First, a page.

Fairly often, I get requests for informational interviews, and I’m usually happy to squeeze those in (after all, these were the foundation of my initial career search!). While I’m honest about the fact that I may not have a specific opportunity for them, these conversations help me learn whether I might want to recommend them for something in the future.
Everyone I meet with goes on a list of potential hires, because there are organizations reaching out to me all the time with hiring needs, and whenever I get one of those, I go back to my list to see if there’s a potential connection to make.
And that’s what informational interviewing produces – potential opportunities, which may take a little longer to come to fruition. But because you were able to get in front of a real, live person, and explain all the great things you bring to the table, you’ll be top of mind for them.
There are a few things to keep in mind as you build your networking muscles.
Dedicate Time to Networking
You need to block out time each week to focus on this part of the process – time to comb your networks, to reach out with requests, to meet with people, to do the follow-up needed (even just a quick thank-you!). It doesn’t need to be incredibly time-consuming, but focusing 2-3 hours per week is one thing that will yield results. The more people you can get in front of, the more potential opportunities will surface.
Informational Interviews Are Not Job Interviews!
In the beginning of your job search process, you’re looking to set up informational interviews – not actual job interviews. This may sound a little disingenuous, but it’s a way to help people feel comfortable giving you some time on their calendars – especially when you don’t know each other.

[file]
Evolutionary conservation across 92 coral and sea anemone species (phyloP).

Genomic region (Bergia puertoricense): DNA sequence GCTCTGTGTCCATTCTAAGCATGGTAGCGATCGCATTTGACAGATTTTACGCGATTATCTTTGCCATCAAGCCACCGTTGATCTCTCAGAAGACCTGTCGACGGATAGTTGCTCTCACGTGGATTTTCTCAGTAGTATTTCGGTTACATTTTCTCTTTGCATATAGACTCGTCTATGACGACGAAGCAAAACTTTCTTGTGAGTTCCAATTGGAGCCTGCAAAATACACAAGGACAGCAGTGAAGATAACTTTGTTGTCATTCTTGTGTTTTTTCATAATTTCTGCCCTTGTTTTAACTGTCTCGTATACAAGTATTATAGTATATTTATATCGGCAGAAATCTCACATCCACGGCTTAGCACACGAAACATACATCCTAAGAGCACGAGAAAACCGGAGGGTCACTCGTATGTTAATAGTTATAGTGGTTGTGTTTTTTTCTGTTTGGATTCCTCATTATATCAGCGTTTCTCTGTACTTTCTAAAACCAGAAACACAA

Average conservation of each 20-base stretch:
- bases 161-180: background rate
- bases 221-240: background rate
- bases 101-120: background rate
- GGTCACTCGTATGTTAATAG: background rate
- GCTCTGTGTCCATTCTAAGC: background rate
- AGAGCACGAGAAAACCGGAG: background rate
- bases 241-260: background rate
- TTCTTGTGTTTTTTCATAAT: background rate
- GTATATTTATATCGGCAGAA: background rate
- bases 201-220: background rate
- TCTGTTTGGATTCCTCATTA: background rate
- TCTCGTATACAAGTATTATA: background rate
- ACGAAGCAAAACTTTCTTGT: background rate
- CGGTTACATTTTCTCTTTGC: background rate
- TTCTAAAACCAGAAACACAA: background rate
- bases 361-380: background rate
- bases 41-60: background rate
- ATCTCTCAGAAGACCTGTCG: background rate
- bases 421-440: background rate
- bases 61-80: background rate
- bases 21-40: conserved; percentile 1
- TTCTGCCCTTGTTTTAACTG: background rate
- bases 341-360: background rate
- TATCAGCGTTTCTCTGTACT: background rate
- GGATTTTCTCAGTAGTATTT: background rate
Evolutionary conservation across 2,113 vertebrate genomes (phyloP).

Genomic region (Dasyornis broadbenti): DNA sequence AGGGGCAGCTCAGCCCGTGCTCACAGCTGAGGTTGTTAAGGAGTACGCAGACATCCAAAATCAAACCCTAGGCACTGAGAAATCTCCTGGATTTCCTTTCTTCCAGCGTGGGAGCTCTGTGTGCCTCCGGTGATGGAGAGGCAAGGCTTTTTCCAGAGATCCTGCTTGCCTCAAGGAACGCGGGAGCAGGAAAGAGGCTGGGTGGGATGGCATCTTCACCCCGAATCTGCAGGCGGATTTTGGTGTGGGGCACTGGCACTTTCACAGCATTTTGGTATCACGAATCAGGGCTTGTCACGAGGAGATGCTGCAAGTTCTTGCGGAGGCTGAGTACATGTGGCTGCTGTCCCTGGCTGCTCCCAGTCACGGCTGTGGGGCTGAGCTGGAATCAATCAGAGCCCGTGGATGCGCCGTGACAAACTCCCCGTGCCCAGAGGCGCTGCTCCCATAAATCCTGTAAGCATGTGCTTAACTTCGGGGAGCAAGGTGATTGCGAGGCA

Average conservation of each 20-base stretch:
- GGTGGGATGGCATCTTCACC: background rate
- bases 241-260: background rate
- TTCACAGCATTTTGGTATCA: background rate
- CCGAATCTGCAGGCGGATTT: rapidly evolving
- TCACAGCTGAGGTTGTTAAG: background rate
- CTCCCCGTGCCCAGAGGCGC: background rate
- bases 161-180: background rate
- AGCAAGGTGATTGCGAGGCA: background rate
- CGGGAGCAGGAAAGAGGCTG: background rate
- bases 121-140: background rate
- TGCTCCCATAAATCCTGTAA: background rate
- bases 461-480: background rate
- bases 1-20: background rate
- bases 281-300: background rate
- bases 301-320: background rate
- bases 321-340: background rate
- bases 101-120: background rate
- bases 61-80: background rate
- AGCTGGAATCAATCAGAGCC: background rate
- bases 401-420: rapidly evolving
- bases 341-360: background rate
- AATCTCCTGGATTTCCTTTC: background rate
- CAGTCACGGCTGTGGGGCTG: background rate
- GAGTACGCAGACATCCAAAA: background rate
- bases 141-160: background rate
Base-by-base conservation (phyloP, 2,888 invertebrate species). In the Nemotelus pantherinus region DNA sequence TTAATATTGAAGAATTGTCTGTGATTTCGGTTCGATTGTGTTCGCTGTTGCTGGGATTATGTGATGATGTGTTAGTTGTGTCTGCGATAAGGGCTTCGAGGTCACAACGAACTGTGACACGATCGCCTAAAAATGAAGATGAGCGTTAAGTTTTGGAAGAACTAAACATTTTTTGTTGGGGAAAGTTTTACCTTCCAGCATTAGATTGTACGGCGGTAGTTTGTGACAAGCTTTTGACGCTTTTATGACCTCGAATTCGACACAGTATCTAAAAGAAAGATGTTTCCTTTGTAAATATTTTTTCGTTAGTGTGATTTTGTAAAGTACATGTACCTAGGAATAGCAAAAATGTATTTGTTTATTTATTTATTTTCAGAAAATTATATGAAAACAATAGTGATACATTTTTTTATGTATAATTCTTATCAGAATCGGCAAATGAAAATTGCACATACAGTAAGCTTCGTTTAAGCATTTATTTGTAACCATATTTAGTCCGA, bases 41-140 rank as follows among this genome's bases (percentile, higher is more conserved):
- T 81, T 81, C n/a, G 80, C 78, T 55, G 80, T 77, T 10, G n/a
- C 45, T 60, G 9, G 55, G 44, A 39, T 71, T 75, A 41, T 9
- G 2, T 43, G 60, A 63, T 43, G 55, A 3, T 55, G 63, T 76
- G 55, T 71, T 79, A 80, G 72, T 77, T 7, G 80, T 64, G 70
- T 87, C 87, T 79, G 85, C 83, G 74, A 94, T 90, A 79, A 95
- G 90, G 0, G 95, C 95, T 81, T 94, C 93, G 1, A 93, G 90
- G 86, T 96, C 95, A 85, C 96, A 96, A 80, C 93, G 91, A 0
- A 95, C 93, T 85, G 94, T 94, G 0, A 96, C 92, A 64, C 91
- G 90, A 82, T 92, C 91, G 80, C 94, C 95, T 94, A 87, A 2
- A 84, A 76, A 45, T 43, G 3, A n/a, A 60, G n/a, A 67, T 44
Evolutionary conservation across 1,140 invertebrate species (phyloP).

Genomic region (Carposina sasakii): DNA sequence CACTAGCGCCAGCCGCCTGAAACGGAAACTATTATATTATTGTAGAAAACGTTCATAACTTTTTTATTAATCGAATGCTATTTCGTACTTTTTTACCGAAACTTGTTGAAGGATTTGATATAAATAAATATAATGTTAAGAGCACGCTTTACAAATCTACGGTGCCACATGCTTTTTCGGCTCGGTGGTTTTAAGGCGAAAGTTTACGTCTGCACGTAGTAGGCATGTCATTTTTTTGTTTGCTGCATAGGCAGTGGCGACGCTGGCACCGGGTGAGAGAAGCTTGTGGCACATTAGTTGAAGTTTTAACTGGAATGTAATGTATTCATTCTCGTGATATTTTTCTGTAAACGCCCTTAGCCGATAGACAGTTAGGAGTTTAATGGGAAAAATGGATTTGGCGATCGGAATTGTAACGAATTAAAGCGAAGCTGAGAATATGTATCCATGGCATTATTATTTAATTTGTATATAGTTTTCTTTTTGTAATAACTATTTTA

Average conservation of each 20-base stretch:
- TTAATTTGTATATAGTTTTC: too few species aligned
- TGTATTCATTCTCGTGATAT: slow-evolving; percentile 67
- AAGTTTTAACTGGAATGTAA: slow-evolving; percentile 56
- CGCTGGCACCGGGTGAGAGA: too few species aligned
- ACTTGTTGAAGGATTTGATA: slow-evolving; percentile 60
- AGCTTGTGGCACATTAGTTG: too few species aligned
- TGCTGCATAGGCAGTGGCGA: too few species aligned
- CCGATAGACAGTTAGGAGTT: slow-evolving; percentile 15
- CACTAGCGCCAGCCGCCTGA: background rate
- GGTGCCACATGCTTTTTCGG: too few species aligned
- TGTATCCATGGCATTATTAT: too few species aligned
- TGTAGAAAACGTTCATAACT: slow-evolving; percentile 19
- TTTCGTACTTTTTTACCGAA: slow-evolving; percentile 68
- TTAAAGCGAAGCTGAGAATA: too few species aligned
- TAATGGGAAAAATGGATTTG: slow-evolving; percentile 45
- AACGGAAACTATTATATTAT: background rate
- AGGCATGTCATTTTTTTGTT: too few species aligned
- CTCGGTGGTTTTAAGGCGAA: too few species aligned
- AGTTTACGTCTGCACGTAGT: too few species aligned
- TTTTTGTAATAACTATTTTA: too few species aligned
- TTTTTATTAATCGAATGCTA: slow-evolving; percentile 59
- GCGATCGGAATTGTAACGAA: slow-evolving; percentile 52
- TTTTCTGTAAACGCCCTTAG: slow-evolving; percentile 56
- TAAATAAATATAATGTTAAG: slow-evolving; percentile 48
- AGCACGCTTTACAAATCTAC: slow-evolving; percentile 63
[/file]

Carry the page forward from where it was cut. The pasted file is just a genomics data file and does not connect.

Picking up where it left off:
Setting yourself up as someone who wants to learn more about a particular kind of role, or about the culture of a certain organization, can take the pressure off (especially if there are strict HR processes that would get in the way).
People like talking about themselves, and giving advice! They like sharing their stories of how they got where they are, what the career path is, what they’d recommend you do. This should be the main focus of your time together.
Make a Clear Ask
People respond better to requests that are specific, rather than vague.
For example: “I’m looking to transition my skills in business development into fundraising, and would appreciate spending 30 minutes with you to understand more about what your day-to-day work looks like.”
Or, “As part of my career change process, I’m interested in connecting with people who work in marketing positions at start-up organizations, and was hoping you could think of three people to connect me with.”
Follow-up Is Key
You are the only one who cares deeply about your career change, so don’t be afraid to follow up on your requests. If a contact hasn’t responded after a week or two, try again once or twice more before moving on. Or, try another mode of communication if you have options – not everyone is checking LinkedIn as often as you!
And once you’ve met with someone, send a quick thank-you note within 24 hours of your meeting. It doesn’t need to be complicated or perfect – just be polite and grateful that they took some of their precious time with you.